Sequoias are most massive trees in the world (if measured by trunk volume) & are only found in a few groves around Sierra Nevada in the wild. The giant trees are also one of the oldest (some even as old as 3500 years!) trees.
They can go up to 267.4 ft. with 107.6 ft. & massive volumes of 46608 cubic ft.
Why Sierra Nevada as the main protagonist for sequoias – That is because of their relation with fire! Yes, a forest fire may be. Weird, isn’t it? A giant sequoia needs fire to release its seeds from cones, to expose bare mineral in which seedlings can take root & recycle nutrients in soil. Also used to open holes in forest to let sunlight reach seedlings. So they require periodic wildfire.
Sierra Nevada and places like are prone to regular fires in the wild giving rise to huge Sequoias. There are many wild groves in Sierra Nevada where one can enjoy feeling of dwarf standing in front of huge sequoias. Below are the top wild groves for the purpose –
Grant Grove – They are in remote Kings Canyon National Park. The same can be accessed via short road from Highway 180. Several humongous trees lie here in a grouping of 90-acre area. There is a great vantage point for those who want to photograph a full sequoia. Every Christmas, General Grant tree is each year celebrated as the nation’s Christmas tree. There is a loop trail and one can see other variety of trees such as Gamlin Cabin, Fallen Monarch & the centennial stump.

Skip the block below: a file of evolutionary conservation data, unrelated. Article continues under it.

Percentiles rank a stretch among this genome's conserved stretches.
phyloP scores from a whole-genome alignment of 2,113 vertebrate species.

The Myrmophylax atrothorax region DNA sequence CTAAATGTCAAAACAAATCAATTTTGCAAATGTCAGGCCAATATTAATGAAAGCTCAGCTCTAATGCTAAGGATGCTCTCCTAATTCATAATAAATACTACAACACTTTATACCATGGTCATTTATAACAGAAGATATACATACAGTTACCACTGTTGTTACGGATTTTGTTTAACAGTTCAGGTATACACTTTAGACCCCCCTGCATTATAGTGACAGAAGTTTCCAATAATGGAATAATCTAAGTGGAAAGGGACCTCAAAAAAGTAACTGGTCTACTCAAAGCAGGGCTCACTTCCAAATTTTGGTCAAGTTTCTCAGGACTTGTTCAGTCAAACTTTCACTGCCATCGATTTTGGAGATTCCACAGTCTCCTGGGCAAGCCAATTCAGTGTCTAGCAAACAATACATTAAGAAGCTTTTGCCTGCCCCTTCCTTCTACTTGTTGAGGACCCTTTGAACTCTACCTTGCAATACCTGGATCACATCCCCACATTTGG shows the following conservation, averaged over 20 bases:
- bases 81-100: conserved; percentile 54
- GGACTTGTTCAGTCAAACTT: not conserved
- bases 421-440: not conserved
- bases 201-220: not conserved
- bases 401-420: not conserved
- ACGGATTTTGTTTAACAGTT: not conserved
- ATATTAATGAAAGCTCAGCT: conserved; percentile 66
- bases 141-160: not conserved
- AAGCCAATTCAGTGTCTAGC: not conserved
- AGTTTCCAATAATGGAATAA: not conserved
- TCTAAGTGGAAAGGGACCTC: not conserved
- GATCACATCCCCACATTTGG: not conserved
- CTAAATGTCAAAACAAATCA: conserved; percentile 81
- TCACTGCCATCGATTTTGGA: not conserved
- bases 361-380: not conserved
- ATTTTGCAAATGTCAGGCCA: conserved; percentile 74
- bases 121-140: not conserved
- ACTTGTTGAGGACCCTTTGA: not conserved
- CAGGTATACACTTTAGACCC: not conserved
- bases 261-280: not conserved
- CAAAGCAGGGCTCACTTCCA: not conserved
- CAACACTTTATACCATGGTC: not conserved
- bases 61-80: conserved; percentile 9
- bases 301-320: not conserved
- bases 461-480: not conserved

Redwood Mountain Grove – This is the largest & also oldest grove (total area). Obviously it contains more mature sequoias than any other. Hike out 2.5 miles to sugar bowl grove which is again a giant mixture of sequoia trees. Also get additional access to redwood creek and vistas. It’s a simple 1-mile stretch of dirty and bumpy road towards parking area and further down to trailheads.
Muir Grove – If you are the one who likes solidarity or who prefers isolated places or trails, then this is the viable place for you. It’s a mid-size grove. The grove features a tightly packed and denser area for sequoias. One can go for deeper groves for longer trails. Also, you can have views across creek gorge of the massive sequoias on Eastern side of grove. If you are camping at Dorst Creek Campground or are travelling to Sequoia & Kings Canyon National park, it’s an ideal choice.
Atwell & East Fork Groves – Across the North and South slopes of East Fork of the Kaweah River. Accessing these groves is pretty easy, all you have to do is drive 19 miles to the Mineral King Highway 198 to access them. Acceptably, most of the area is not accessible by trails. Basically it’s a decent trail and one can see sequoias trees on all sides.
These are the top hiking options in vicinity here with adventure and lots of fun and to see age old giant trees who probably are there from your 30 forefather generations.
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